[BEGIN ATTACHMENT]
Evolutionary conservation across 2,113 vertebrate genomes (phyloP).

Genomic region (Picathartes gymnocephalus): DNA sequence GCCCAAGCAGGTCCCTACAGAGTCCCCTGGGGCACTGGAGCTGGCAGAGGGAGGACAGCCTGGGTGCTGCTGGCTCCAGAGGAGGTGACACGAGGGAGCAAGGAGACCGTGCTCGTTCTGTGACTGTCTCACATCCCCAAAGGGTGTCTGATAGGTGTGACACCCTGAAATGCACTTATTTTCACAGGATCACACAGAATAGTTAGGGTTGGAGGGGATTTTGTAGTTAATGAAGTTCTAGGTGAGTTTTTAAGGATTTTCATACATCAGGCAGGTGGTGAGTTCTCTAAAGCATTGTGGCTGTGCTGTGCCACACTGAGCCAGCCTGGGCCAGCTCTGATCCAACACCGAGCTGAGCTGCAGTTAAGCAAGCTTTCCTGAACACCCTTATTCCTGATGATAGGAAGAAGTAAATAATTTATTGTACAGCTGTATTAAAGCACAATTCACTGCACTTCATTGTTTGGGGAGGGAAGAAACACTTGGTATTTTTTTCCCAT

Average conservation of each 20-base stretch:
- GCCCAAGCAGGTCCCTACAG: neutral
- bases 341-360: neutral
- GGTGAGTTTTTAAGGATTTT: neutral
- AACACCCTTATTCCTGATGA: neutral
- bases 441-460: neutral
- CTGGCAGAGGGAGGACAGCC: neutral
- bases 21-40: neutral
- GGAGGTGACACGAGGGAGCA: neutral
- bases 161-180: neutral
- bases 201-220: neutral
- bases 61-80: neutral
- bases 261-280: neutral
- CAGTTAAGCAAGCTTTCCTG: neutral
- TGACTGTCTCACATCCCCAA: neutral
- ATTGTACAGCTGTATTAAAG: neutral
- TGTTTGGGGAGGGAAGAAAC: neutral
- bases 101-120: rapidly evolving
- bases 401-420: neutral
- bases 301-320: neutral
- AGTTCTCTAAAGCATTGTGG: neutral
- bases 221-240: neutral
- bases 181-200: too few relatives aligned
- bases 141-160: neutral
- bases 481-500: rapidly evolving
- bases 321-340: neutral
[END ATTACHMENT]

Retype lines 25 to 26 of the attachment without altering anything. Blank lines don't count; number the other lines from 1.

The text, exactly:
- bases 181-200: too few relatives aligned
- bases 141-160: neutral